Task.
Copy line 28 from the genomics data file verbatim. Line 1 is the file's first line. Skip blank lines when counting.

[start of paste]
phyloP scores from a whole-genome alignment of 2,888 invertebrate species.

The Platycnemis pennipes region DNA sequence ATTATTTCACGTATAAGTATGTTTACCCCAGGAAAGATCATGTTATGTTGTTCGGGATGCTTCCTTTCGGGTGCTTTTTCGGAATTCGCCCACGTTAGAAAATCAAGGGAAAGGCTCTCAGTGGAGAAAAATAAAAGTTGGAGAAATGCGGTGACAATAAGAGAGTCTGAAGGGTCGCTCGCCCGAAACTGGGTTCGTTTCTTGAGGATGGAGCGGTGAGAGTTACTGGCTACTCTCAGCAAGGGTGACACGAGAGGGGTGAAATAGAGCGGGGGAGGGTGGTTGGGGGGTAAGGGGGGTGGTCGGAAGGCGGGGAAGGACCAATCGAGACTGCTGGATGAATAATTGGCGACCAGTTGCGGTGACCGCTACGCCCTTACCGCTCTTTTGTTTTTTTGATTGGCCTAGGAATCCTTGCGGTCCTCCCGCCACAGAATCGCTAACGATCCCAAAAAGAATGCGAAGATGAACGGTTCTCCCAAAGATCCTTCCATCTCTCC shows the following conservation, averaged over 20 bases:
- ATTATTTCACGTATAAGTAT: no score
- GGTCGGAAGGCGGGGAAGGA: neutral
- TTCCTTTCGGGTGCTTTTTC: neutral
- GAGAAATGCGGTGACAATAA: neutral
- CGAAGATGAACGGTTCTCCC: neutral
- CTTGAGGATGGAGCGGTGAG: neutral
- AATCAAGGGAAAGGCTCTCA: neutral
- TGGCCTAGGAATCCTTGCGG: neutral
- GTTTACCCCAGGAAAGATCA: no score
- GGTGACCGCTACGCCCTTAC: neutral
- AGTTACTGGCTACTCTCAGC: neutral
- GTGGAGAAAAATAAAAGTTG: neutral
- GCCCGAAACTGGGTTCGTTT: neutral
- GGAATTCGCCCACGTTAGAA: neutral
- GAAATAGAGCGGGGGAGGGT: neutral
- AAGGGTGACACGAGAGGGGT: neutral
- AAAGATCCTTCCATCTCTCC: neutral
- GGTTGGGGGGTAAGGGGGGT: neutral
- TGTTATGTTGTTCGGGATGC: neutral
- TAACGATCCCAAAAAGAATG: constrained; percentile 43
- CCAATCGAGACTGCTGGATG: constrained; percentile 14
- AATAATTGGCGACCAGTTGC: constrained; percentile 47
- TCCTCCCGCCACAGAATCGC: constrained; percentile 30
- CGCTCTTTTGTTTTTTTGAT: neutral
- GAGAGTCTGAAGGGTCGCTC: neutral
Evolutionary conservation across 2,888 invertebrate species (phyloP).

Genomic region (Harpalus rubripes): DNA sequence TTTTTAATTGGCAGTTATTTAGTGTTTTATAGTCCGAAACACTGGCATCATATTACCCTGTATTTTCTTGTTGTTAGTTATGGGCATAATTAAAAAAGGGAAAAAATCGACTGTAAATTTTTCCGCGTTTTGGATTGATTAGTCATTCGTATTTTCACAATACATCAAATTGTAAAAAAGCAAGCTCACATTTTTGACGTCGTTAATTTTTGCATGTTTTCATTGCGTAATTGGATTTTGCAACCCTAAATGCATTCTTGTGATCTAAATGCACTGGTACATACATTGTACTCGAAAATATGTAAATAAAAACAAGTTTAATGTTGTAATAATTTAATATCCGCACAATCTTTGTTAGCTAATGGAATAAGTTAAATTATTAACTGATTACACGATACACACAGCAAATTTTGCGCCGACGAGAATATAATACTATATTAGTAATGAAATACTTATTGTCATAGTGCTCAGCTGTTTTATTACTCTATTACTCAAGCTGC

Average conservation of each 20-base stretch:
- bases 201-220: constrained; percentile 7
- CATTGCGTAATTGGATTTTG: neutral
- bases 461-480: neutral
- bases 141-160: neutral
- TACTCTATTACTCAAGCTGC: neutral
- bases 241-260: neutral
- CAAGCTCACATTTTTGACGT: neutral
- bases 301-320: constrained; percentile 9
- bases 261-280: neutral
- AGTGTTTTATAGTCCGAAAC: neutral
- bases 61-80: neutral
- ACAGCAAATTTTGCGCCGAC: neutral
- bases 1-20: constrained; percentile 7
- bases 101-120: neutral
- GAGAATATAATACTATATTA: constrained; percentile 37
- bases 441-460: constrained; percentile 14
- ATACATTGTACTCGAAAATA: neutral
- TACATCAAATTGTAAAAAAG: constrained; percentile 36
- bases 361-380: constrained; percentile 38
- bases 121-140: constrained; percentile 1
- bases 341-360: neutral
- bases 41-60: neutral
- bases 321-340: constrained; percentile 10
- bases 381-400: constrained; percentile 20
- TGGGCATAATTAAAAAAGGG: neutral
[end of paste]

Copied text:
Evolutionary conservation across 2,888 invertebrate species (phyloP).